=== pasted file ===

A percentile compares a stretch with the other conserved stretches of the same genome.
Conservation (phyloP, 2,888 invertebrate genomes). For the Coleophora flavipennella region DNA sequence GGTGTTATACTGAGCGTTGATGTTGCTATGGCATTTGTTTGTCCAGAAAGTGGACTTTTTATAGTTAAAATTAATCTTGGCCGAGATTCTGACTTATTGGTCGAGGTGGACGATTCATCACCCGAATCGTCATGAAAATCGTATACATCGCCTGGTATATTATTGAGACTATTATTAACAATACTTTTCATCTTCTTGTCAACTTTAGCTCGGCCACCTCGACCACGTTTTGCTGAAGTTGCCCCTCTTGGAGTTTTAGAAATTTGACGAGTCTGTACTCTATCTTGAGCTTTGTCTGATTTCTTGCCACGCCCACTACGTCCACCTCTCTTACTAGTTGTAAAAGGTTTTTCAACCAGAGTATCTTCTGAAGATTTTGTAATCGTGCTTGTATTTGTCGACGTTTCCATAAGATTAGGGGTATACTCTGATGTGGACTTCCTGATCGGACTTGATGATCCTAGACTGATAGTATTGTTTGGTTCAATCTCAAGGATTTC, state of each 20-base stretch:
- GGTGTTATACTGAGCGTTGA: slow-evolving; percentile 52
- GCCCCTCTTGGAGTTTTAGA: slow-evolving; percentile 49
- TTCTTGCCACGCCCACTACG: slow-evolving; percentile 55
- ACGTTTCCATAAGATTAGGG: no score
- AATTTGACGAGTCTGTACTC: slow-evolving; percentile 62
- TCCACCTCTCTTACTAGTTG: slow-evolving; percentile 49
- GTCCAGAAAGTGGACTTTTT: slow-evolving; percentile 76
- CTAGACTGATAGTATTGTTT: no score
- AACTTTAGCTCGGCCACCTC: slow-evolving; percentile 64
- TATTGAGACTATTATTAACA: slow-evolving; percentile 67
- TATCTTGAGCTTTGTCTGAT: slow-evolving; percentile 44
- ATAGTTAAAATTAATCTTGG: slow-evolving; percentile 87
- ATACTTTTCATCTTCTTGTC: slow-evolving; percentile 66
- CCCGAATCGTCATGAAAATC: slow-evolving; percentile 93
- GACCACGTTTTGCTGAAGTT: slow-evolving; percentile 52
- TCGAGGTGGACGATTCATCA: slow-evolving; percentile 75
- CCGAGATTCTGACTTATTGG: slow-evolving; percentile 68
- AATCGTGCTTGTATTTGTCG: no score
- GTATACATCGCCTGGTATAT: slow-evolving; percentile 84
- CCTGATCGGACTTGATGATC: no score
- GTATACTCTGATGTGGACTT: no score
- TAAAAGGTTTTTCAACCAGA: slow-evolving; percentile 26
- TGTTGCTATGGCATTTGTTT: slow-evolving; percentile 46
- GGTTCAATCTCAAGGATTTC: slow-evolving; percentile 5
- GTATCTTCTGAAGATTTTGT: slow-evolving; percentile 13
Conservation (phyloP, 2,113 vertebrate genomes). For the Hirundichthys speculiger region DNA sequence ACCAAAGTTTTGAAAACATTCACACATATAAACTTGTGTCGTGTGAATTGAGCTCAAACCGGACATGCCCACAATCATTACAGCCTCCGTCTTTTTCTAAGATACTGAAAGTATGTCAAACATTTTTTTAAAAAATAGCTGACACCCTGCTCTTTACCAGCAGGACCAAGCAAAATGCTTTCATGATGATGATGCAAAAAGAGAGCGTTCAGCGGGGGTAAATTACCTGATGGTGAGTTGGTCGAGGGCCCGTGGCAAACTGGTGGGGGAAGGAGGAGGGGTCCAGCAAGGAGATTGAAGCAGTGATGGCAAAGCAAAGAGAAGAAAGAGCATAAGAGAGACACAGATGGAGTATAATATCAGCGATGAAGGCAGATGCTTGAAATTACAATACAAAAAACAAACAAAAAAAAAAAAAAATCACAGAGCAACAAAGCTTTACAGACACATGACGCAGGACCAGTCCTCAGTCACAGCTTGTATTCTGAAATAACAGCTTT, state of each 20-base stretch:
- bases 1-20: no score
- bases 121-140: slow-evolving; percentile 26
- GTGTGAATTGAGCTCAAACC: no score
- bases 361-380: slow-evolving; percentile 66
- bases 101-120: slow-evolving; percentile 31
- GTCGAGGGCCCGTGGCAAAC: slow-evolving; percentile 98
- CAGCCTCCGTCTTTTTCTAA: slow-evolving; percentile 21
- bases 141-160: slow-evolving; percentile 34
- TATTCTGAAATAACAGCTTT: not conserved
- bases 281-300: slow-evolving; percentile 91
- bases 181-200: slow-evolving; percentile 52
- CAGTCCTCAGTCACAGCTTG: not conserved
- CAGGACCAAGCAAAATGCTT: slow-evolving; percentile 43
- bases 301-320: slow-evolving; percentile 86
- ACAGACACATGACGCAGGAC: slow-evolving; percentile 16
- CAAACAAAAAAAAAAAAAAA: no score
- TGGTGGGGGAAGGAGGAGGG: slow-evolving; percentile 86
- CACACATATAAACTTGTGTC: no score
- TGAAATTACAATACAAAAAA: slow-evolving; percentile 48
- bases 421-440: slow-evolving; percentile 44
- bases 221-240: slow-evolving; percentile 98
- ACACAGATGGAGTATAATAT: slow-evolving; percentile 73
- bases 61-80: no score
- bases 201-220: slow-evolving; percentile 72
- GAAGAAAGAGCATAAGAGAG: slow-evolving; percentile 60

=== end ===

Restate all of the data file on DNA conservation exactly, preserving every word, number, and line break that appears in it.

A percentile compares a stretch with the other conserved stretches of the same genome.
Conservation (phyloP, 2,888 invertebrate genomes). For the Coleophora flavipennella region DNA sequence GGTGTTATACTGAGCGTTGATGTTGCTATGGCATTTGTTTGTCCAGAAAGTGGACTTTTTATAGTTAAAATTAATCTTGGCCGAGATTCTGACTTATTGGTCGAGGTGGACGATTCATCACCCGAATCGTCATGAAAATCGTATACATCGCCTGGTATATTATTGAGACTATTATTAACAATACTTTTCATCTTCTTGTCAACTTTAGCTCGGCCACCTCGACCACGTTTTGCTGAAGTTGCCCCTCTTGGAGTTTTAGAAATTTGACGAGTCTGTACTCTATCTTGAGCTTTGTCTGATTTCTTGCCACGCCCACTACGTCCACCTCTCTTACTAGTTGTAAAAGGTTTTTCAACCAGAGTATCTTCTGAAGATTTTGTAATCGTGCTTGTATTTGTCGACGTTTCCATAAGATTAGGGGTATACTCTGATGTGGACTTCCTGATCGGACTTGATGATCCTAGACTGATAGTATTGTTTGGTTCAATCTCAAGGATTTC, state of each 20-base stretch:
- GGTGTTATACTGAGCGTTGA: slow-evolving; percentile 52
- GCCCCTCTTGGAGTTTTAGA: slow-evolving; percentile 49
- TTCTTGCCACGCCCACTACG: slow-evolving; percentile 55
- ACGTTTCCATAAGATTAGGG: no score
- AATTTGACGAGTCTGTACTC: slow-evolving; percentile 62
- TCCACCTCTCTTACTAGTTG: slow-evolving; percentile 49
- GTCCAGAAAGTGGACTTTTT: slow-evolving; percentile 76
- CTAGACTGATAGTATTGTTT: no score
- AACTTTAGCTCGGCCACCTC: slow-evolving; percentile 64
- TATTGAGACTATTATTAACA: slow-evolving; percentile 67
- TATCTTGAGCTTTGTCTGAT: slow-evolving; percentile 44
- ATAGTTAAAATTAATCTTGG: slow-evolving; percentile 87
- ATACTTTTCATCTTCTTGTC: slow-evolving; percentile 66
- CCCGAATCGTCATGAAAATC: slow-evolving; percentile 93
- GACCACGTTTTGCTGAAGTT: slow-evolving; percentile 52
- TCGAGGTGGACGATTCATCA: slow-evolving; percentile 75
- CCGAGATTCTGACTTATTGG: slow-evolving; percentile 68
- AATCGTGCTTGTATTTGTCG: no score
- GTATACATCGCCTGGTATAT: slow-evolving; percentile 84
- CCTGATCGGACTTGATGATC: no score
- GTATACTCTGATGTGGACTT: no score
- TAAAAGGTTTTTCAACCAGA: slow-evolving; percentile 26
- TGTTGCTATGGCATTTGTTT: slow-evolving; percentile 46
- GGTTCAATCTCAAGGATTTC: slow-evolving; percentile 5
- GTATCTTCTGAAGATTTTGT: slow-evolving; percentile 13
Conservation (phyloP, 2,113 vertebrate genomes). For the Hirundichthys speculiger region DNA sequence ACCAAAGTTTTGAAAACATTCACACATATAAACTTGTGTCGTGTGAATTGAGCTCAAACCGGACATGCCCACAATCATTACAGCCTCCGTCTTTTTCTAAGATACTGAAAGTATGTCAAACATTTTTTTAAAAAATAGCTGACACCCTGCTCTTTACCAGCAGGACCAAGCAAAATGCTTTCATGATGATGATGCAAAAAGAGAGCGTTCAGCGGGGGTAAATTACCTGATGGTGAGTTGGTCGAGGGCCCGTGGCAAACTGGTGGGGGAAGGAGGAGGGGTCCAGCAAGGAGATTGAAGCAGTGATGGCAAAGCAAAGAGAAGAAAGAGCATAAGAGAGACACAGATGGAGTATAATATCAGCGATGAAGGCAGATGCTTGAAATTACAATACAAAAAACAAACAAAAAAAAAAAAAAATCACAGAGCAACAAAGCTTTACAGACACATGACGCAGGACCAGTCCTCAGTCACAGCTTGTATTCTGAAATAACAGCTTT, state of each 20-base stretch:
- bases 1-20: no score
- bases 121-140: slow-evolving; percentile 26
- GTGTGAATTGAGCTCAAACC: no score
- bases 361-380: slow-evolving; percentile 66
- bases 101-120: slow-evolving; percentile 31
- GTCGAGGGCCCGTGGCAAAC: slow-evolving; percentile 98
- CAGCCTCCGTCTTTTTCTAA: slow-evolving; percentile 21
- bases 141-160: slow-evolving; percentile 34
- TATTCTGAAATAACAGCTTT: not conserved
- bases 281-300: slow-evolving; percentile 91
- bases 181-200: slow-evolving; percentile 52
- CAGTCCTCAGTCACAGCTTG: not conserved
- CAGGACCAAGCAAAATGCTT: slow-evolving; percentile 43
- bases 301-320: slow-evolving; percentile 86
- ACAGACACATGACGCAGGAC: slow-evolving; percentile 16
- CAAACAAAAAAAAAAAAAAA: no score
- TGGTGGGGGAAGGAGGAGGG: slow-evolving; percentile 86
- CACACATATAAACTTGTGTC: no score
- TGAAATTACAATACAAAAAA: slow-evolving; percentile 48
- bases 421-440: slow-evolving; percentile 44
- bases 221-240: slow-evolving; percentile 98
- ACACAGATGGAGTATAATAT: slow-evolving; percentile 73
- bases 61-80: no score
- bases 201-220: slow-evolving; percentile 72
- GAAGAAAGAGCATAAGAGAG: slow-evolving; percentile 60